The Post-Truth Society

– My name is Francis Fukuyama. I’m a Senor Fellow at Stanford and Director of the Center
on Democracy Development and the Rule of Law and
a Political Scientist. Someone mentioned this concept that I had not heard of previously called a post-truth society. In which it’s possible to assert things that have no factual basis. People will criticize it. Fact checkers and it makes
no difference what-so-ever that people will keep asserting it and then other large numbers of people will keep believing it
even if it’s not true. And that’s an effect that’s going to last way beyond the election, unfortunately. I think that once you sort
of breach these norms, you’re in this undefined
territory where anything can go. And I don’t think we’ve plumbed the depths
of that unfortunately. I think that a post-truth society, it’s a reflection of something deeper which is the basic lack of authority or the decline of
authority of institutions across the board. And this is not just in the United States. This is in Europe and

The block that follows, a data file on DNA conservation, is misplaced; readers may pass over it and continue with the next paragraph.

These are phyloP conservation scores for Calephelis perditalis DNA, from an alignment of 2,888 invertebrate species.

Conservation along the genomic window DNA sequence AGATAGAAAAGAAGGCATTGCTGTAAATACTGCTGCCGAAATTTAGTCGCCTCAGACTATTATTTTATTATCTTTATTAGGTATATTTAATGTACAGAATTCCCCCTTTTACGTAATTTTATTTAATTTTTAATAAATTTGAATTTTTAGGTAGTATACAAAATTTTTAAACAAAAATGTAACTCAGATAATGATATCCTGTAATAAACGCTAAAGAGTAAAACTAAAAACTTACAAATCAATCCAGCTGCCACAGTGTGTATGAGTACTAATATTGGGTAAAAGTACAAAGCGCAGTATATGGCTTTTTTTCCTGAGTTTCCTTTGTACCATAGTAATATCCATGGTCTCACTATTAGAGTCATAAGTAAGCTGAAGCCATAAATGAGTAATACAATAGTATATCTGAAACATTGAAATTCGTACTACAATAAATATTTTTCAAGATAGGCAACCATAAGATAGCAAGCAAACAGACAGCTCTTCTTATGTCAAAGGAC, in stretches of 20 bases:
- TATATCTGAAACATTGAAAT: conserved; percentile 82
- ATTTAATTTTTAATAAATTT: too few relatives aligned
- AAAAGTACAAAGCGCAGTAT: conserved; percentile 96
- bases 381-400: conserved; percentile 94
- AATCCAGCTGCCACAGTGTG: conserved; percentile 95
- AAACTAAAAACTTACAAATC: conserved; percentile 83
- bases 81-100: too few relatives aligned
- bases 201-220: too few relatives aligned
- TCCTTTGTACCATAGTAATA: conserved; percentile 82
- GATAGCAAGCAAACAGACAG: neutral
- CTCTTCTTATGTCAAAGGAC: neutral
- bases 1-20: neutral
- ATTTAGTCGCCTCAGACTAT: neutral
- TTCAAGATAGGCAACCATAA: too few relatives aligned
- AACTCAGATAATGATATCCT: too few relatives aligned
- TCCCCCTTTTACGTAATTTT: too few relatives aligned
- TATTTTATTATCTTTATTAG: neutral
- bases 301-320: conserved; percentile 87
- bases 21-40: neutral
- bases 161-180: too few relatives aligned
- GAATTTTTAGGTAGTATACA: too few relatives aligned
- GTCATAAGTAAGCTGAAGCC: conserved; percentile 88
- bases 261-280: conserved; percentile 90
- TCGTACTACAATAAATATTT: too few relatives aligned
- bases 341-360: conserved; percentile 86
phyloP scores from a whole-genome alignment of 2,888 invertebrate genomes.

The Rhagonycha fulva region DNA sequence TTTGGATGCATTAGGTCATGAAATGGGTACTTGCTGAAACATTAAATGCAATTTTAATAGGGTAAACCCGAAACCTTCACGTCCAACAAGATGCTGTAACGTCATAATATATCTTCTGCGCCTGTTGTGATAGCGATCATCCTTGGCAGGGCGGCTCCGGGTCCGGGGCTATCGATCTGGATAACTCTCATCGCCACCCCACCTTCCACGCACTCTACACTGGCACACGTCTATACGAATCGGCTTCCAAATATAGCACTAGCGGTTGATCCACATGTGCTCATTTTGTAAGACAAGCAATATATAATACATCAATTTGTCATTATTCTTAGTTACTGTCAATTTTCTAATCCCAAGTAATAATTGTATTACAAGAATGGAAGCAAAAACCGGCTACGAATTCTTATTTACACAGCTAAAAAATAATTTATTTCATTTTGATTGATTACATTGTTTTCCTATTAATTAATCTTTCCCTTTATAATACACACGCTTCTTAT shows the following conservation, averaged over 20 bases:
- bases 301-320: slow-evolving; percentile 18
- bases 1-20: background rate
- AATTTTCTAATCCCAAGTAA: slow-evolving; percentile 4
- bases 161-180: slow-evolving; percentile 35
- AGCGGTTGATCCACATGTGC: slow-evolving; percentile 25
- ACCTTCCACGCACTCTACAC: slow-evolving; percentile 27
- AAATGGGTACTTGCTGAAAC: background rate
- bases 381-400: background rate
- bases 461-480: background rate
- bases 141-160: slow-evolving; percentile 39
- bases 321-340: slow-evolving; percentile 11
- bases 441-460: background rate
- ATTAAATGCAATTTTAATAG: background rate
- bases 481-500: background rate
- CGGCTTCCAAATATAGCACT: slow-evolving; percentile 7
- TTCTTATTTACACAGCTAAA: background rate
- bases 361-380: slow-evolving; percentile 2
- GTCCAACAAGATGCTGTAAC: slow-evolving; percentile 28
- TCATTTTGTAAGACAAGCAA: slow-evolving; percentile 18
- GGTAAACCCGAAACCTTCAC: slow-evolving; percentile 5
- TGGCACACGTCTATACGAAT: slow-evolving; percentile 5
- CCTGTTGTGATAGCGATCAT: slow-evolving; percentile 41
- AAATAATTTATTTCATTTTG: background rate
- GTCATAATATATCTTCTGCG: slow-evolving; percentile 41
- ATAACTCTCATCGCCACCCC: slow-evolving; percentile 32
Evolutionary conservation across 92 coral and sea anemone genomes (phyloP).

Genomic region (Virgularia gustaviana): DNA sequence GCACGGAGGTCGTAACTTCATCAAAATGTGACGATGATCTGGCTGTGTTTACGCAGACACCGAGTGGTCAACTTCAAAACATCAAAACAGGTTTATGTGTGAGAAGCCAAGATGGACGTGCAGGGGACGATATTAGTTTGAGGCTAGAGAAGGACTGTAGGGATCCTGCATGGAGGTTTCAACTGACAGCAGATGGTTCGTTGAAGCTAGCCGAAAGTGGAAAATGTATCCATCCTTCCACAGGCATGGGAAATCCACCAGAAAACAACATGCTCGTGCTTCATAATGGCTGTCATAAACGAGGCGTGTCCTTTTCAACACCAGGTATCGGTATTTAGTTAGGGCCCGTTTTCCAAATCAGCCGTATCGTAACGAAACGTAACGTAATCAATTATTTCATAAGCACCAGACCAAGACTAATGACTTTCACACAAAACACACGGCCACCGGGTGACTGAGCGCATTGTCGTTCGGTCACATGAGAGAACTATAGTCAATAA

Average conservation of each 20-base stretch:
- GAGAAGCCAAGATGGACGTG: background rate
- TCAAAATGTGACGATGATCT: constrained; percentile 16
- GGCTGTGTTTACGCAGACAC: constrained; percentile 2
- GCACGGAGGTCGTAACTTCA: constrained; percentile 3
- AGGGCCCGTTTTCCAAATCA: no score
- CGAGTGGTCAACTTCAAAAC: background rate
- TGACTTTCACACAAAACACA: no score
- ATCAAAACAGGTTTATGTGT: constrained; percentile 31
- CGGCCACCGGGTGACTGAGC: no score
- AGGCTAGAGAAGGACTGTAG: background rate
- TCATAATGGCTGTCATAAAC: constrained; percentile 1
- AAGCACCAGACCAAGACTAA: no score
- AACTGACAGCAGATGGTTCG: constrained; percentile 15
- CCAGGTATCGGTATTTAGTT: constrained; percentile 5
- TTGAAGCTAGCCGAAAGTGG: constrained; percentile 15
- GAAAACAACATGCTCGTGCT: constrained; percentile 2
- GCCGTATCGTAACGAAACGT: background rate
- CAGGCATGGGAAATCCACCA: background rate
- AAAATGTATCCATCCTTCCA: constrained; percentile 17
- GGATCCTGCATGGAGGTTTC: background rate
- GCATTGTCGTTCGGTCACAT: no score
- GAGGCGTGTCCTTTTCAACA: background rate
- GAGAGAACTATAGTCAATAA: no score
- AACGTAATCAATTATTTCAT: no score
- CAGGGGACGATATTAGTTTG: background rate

other places as well. So if you think about the
things that defined our society, they were corporations, labor unions, the family, churches, political parties. These are the things that structured our social and political life. Every single one of those, if you look at polling data
over the last 40, 50 years, every single one of those institutions has seen a decline in the number of people saying they trust those institutions. The causes of this, I think
are kind of complicated. I think actually technology plays a role because a lot of these institutions have actually become much,
much more transparent. And when people actually see the way that they function in reality, they don’t like it even though there’s actually been no change. So for example, I suspect if you actually
look at police shootings over time, it’s been declining
along with the crime rate over the last 30 years. But now that you’ve got body cameras and people with smart phones, it’s much more visible
because ordinary citizens can take videos of things
that have been happening for the last couple of generations. So I think that’s something
that’s been going on across the board that’s
led to this steady erosion in the confidence in public institutions.

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